"Madam." He lounged up to her. They were a diverse pair. She, in her well-preserved beauty, and Gallic artificial grace—he, in his coarse, bloated youth, coarser and worse than the sensualism of middle age.

"Mr. Brithwood, let me introduce you to a new friend of mine."

The 'squire bowed, rather awkwardly; proving the truth of what Norton Bury often whispered, that Richard Brithwood was more at home with grooms than gentlemen.

"He belongs to this your town—you must have heard of him, perhaps met him."

"I have more than had the pleasure of meeting Mr. Brithwood, but he has doubtless forgotten it."

"By Jove! I have. What might your name be, sir?"

"John Halifax."

"What, Halifax the tanner?"

"The same."

"Phew!"—He began a low whistle, and turned on his heel.

John changed colour a little. Lady Caroline laughed—a thoughtless, amused laugh, with a pleasant murmur of "Bete!"—"Anglais!"— Nevertheless, she whispered to her husband—

"Mon ami—you forget; I have introduced you to this gentleman."

"Gentleman indeed! Pooh! rubbish! Lady Caroline—I'm busy talking."

"And so are we, most pleasantly. I only called you as a matter of form, to ratify my invitation. Mr. Halifax will, I hope, dine with us next Sunday?"

"The devil he will!"

"Richard—you hurt me!"—with a little scream, as she pushed his rough fingers from her arm, so soft, and round, and fair.

"Madam, you must be crazy. The young man is a tradesman—a tanner. Not fit for MY society."

"Precisely; I invite him for my own."

But the whispers and responses were alike unheeded by their object. For, at the doorway, entering with Mrs. Jessop, was a tall girl in deep mourning. We knew her—we both knew her—our dream at Enderley- -our Nut-browne Mayde.

John was near to the door—their eyes met. She bowed—he returned it. He was very pale. For Miss March, her face and neck were all in a glow. Neither spoke, nor offered more than this passing acknowledgment, and she moved on.

She came and sat down beside me, accidentally, I believe; but when she saw me she held out her hand. We exchanged a word or two—her manner was unaltered; but she spoke hurriedly, and her fingers had their old nervous twitch. She said this meeting was to her "unexpected," but "she was very glad to see me."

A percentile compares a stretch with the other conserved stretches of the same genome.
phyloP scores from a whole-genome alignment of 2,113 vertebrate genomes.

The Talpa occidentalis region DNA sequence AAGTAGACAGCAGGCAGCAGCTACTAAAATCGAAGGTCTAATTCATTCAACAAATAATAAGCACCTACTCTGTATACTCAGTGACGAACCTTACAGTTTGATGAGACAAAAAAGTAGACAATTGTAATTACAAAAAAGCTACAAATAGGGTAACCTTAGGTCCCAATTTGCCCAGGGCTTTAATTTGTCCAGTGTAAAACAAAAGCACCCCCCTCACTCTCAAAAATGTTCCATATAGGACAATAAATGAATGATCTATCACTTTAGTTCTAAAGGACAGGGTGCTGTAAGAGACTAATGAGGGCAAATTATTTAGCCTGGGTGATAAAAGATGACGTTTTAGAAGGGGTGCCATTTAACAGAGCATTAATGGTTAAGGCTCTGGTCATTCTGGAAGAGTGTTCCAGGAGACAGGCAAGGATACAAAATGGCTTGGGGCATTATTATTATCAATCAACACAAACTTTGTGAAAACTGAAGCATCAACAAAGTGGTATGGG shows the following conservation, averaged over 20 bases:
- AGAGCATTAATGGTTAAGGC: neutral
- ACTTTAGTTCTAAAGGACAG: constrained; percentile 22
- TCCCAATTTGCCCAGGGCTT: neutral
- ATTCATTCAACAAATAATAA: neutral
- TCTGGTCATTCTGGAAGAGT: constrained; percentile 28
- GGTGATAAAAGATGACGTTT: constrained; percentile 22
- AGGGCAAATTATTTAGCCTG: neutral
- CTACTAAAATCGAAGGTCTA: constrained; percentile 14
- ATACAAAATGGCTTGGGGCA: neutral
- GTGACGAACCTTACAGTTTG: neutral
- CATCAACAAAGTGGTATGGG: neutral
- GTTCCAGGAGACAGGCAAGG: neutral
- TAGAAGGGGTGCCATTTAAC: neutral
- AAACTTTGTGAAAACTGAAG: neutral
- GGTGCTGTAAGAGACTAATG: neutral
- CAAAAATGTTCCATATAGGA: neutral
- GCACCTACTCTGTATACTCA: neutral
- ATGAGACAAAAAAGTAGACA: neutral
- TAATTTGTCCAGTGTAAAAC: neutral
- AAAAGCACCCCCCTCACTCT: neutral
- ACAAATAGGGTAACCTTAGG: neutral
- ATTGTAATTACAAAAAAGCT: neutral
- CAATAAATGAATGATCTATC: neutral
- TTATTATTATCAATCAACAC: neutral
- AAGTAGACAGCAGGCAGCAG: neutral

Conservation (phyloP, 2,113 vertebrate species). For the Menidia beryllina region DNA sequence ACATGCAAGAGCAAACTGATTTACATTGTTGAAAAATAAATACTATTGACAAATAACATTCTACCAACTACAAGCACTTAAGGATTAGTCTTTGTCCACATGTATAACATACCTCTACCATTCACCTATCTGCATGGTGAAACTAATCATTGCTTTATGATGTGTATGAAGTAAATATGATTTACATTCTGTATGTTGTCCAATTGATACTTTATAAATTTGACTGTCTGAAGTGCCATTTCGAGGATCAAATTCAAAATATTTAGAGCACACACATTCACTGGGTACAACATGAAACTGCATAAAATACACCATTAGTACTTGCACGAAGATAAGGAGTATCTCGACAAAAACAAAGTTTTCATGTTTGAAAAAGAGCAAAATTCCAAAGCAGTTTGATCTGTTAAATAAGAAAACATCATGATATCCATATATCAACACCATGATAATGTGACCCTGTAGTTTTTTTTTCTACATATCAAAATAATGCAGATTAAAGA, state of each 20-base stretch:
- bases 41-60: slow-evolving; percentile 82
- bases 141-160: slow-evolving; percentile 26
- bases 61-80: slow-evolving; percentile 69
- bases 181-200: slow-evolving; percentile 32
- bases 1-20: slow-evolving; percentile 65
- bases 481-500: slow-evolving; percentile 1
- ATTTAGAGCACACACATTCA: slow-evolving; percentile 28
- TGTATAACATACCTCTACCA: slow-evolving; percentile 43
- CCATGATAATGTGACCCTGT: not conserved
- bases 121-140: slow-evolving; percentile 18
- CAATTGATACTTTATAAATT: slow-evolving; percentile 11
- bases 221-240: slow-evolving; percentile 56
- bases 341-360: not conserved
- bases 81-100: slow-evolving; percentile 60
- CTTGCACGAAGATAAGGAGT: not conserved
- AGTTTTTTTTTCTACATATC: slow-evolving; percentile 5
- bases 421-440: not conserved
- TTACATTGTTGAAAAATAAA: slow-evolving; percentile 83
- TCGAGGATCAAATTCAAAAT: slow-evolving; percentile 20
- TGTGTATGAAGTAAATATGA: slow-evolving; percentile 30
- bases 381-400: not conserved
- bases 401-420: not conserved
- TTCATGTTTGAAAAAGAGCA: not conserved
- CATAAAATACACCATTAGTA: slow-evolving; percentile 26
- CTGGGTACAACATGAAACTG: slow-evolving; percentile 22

So she sat, and I looked sideways at her dropped eyes—her forehead with its coronet of chestnut curls. How would he bear the sight—he of whose heart mine was the mere faint echo? Yet truly an echo, repeating with cruel faithfulness every throb.

He kept his position, a little aloof from the Brithwoods, who were holding a slight altercation—though more of looks than words. John heeded them not. I was sure, though he had never looked directly towards us, that he had heard every syllable Miss March said to me.

The 'squire called across the room, in a patronising tone: "My good fellow—that is, ahem! I say, young Halifax?"

"Were you addressing me, Mr. Brithwood?"

"I was. I want a quiet word or two—between ourselves."


They stood face to face. The one seemed uncomfortable, the other was his natural self—a little graver, perhaps, as if he felt what was coming, and prepared to meet it, knowing in whose presence he had to prove himself—what Richard Brithwood, with all his broad acres, could never be—a gentleman.

Few could doubt that fact, who looked at the two young men, as all were looking now.

"On my soul, it's awkward—I'll call at the tan-yard and explain."

"I had rather you would explain here."

"Well then, though it's a confounded unpleasant thing to say—and I really wish I had not been brought into such a position—you'll not heed my wife's nonsense?"

"I do not understand you."

"Come, it's no use running to cover in that way. Let's be open and plain. I mean no offence. You may be a very respectable young man for aught I know, still rank is rank. Of course Doctor Jessop asks whom he likes to his house—and, by George! I'm always civil to everybody—but really, in spite of my lady's likings, I can't well invite you to my table!"

"Nor could I humiliate myself by accepting any such invitation."

He said the words distinctly, so that the whole circle might have heard, and was turning away, when Mr. Brithwood fired up—as an angry man does in a losing game.

"Humiliate yourself! What do you mean, sir? Wouldn't you be only too thankful to crawl into the houses of your betters, any how, by hook or by crook? Ha! ha! I know you would. It's always the way with you common folk, you rioters, you revolutionists. By the Lord! I wish you were all hanged."

The young blood rose fiercely in John's cheek, but he restrained himself. "Sir, I am neither a rioter nor a revolutionist."

"But you are a tradesman? You used to drive Fletcher's cart of skins."

"I did."

"And are you not—I remember you now—the very lad, the tanner's lad, that once pulled us ashore from the eger—Cousin March and me?"

I heard a quick exclamation beside me, and saw Ursula listening intently—I had not noticed how intently till now. Her eyes were fixed on John, waiting for his answer. It came.

"Your memory is correct; I was that lad."

"Thank'ee for it too. Lord! what a jolly life I should have missed! You got no reward, though. You threw away the guinea I offered you; come, I'll make it twenty guineas to-morrow."

The insult was too much. "Sir, you forget that whatever we may have been, to-night we meet as equals."